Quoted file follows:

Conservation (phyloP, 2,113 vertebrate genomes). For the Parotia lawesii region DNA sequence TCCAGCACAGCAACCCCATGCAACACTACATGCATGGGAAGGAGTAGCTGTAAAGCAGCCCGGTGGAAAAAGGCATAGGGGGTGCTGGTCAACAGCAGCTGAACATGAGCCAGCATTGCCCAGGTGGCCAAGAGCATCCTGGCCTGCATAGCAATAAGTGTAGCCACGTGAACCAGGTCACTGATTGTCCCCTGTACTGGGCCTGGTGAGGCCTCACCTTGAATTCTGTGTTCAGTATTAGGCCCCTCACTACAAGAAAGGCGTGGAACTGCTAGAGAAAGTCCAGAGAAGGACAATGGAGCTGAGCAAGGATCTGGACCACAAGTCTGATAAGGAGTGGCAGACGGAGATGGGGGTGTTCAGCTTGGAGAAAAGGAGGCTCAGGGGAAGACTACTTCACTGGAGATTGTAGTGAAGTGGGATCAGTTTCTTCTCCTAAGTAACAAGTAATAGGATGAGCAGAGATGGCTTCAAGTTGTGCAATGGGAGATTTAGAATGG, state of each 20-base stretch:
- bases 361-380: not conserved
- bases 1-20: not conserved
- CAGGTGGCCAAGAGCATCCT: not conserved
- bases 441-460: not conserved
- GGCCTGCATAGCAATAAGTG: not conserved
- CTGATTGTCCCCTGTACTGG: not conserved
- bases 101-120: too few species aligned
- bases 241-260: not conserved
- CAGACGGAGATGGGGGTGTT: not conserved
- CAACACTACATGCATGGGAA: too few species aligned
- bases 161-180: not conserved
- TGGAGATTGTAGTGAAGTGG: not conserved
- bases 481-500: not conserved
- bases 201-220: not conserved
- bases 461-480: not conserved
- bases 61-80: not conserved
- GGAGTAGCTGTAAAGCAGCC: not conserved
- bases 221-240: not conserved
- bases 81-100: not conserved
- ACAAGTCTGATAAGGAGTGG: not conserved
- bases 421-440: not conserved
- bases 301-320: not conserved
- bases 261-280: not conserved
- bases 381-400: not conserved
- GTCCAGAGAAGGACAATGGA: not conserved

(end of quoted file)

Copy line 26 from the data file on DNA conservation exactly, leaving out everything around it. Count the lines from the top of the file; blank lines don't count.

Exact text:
- GTCCAGAGAAGGACAATGGA: not conserved